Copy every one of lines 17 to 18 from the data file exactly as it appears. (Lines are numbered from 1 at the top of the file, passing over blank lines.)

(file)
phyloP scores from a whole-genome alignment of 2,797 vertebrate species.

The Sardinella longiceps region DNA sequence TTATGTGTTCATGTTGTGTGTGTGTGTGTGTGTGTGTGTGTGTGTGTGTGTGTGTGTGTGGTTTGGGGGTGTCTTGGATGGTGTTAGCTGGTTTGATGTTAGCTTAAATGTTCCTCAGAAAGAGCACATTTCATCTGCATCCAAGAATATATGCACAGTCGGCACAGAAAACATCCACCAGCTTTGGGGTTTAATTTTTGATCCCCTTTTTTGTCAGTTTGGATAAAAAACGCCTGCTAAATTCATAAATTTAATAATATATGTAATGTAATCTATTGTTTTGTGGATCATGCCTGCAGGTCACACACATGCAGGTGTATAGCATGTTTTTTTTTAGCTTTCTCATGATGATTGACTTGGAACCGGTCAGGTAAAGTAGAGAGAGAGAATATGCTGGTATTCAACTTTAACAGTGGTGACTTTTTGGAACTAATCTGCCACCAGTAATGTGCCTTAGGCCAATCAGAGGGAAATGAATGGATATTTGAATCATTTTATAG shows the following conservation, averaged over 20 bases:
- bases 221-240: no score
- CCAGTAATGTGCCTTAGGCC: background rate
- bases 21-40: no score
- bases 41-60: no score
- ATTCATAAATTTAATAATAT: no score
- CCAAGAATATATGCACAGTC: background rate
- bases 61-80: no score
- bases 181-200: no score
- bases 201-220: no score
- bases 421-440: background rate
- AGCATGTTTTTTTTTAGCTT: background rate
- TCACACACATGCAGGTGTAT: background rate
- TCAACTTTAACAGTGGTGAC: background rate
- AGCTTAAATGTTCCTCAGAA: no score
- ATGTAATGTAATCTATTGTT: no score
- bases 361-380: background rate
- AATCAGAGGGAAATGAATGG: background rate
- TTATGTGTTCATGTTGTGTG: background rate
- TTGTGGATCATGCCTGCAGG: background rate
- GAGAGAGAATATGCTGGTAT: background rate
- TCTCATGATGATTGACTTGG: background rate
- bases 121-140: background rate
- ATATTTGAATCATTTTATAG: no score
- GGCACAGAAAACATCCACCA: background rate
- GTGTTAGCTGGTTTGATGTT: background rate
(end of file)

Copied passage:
- ATGTAATGTAATCTATTGTT: no score
- bases 361-380: background rate